In this blog, Dipesh Patel discusses the FCA's finalised guidance on firm's responsibilities to ensure they are treating vulnerable customers fairly.
In mid-December, the FCA issued a consultation paper (CP20/24) in which it set out the basis for the rules it intends to apply to the prudential requirements for UK investment firms authorised under MiFID II.
Yesterday, the FCA published survey results that will not have surprised many in the sector. As at the end of October 2020, 4,000 financial service firms were identified with low financial resilience, with the Payments & E-money sector having the lowest proportion of profitable firms.
Certainly, this past year has brought many challenges for us all, and the picture for the sector, from what we see, is a mix bag of fortunes with some clients doing very well and others feeling the financial realities too keenly.
The FCA has, yesterday, told payment and e-money institutions that they must produce wind-down plans (WDP) as a condition of authorisation. The move is the latest in a chain of measures designed to reinforce the integrity of the UK’s financial system by protecting consumers from undue economic harm in the case of an institution’s collapse.
fscom will be hosting a webinar on what should be included in a regulated firm’s winddown plan to help clients with the complex task of drafting their own. The webinar will be free to join and of interest to clients in the payments and e-money, cryptocurrency, banking and investment sectors.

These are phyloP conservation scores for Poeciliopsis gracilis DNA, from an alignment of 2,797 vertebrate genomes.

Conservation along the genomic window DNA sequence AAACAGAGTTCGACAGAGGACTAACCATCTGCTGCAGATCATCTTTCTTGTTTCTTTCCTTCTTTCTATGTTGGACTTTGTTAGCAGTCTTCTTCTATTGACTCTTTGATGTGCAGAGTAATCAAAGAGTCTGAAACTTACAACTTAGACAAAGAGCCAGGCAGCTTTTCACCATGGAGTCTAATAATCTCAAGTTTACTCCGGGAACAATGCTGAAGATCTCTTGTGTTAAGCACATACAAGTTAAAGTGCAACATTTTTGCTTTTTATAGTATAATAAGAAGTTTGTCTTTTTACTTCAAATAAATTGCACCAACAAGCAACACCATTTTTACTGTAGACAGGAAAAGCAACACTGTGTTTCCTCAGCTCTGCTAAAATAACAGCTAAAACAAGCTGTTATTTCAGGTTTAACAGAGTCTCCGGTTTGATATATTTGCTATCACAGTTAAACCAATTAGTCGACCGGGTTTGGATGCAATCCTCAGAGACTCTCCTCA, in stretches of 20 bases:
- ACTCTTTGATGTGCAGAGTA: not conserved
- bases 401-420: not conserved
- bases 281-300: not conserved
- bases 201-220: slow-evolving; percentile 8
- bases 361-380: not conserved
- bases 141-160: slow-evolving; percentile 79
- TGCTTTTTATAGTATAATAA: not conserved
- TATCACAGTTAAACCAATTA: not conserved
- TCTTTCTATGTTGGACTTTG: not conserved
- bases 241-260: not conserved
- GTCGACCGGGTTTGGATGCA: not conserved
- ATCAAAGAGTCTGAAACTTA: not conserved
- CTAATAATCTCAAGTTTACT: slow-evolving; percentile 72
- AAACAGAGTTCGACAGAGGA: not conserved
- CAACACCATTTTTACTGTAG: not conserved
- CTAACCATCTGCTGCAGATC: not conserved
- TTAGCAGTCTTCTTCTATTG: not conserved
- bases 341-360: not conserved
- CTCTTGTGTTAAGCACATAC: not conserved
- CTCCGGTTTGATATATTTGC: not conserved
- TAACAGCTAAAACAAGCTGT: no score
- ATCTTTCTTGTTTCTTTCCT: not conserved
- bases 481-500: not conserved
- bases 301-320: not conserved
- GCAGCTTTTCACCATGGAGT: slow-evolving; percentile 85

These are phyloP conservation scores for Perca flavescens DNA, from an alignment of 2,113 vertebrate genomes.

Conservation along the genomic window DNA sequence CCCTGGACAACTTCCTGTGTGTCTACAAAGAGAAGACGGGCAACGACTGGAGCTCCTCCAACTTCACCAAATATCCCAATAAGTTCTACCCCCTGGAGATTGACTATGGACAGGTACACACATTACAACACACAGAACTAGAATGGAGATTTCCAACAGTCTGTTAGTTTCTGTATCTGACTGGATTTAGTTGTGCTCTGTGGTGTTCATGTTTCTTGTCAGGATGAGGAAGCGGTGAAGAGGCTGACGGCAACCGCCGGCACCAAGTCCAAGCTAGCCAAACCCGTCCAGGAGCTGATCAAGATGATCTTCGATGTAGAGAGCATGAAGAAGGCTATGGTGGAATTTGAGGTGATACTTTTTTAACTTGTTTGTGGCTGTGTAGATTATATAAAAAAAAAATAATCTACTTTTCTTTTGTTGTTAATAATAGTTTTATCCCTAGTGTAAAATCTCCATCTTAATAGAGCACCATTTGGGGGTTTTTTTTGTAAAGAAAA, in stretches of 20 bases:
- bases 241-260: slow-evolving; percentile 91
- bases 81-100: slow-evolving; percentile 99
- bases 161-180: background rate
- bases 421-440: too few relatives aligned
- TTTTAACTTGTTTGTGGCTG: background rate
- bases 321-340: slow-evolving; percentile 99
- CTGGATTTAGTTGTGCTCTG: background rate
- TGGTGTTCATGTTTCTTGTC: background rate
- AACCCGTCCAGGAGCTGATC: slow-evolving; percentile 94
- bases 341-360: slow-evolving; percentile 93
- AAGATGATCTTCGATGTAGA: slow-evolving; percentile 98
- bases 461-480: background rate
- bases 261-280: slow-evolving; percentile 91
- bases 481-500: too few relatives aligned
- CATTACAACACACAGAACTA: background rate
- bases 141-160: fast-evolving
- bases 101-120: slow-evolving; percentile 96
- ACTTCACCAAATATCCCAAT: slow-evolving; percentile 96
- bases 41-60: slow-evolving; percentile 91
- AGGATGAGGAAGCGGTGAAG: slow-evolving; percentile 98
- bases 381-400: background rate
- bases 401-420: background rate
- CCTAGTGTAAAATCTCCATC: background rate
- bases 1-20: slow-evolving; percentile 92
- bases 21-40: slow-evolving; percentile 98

As we enter our 12th week of lockdown, the FCA has begun a process to obtain regular, specific data from a substantial number of firms to better predict the vulnerability of financial services firms, and thereby the impact on consumers. E-money issuers, payment service providers, CFD providers, advisers and intermediaries are among the targeted sectors and emails advising those selected for the first batch have already arrived with our clients. In this blog I will explain what the FCA is looking for and what you should be doing.
Payment and e-money institutions have long called for clearer guidance on the FCA’s expectations of how they meet their obligation to protect customers’ funds. Friday week ago, the FCA issued a consultation on temporary guidance they wish to put in place on safeguarding and capital adequacy ‘in light of the exceptional circumstances of the coronavirus pandemic’.
The FCA last week published a statement in which they set out their expectations of solo-regulated firms operating under the ongoing strain of COVID-19. While emphasising the need for ever-adaptive governance arrangements in the face of an evolving challenge, the FCA have clarified that no single Senior Manager is expected to assume responsibility for a firm’s coronavirus response. In addition to this and regarding dual-regulated firms, a joint statement released by the FCA in collaboration with the PRA demonstrated the regulators’ intention to assume a more flexible approach under the current circumstances.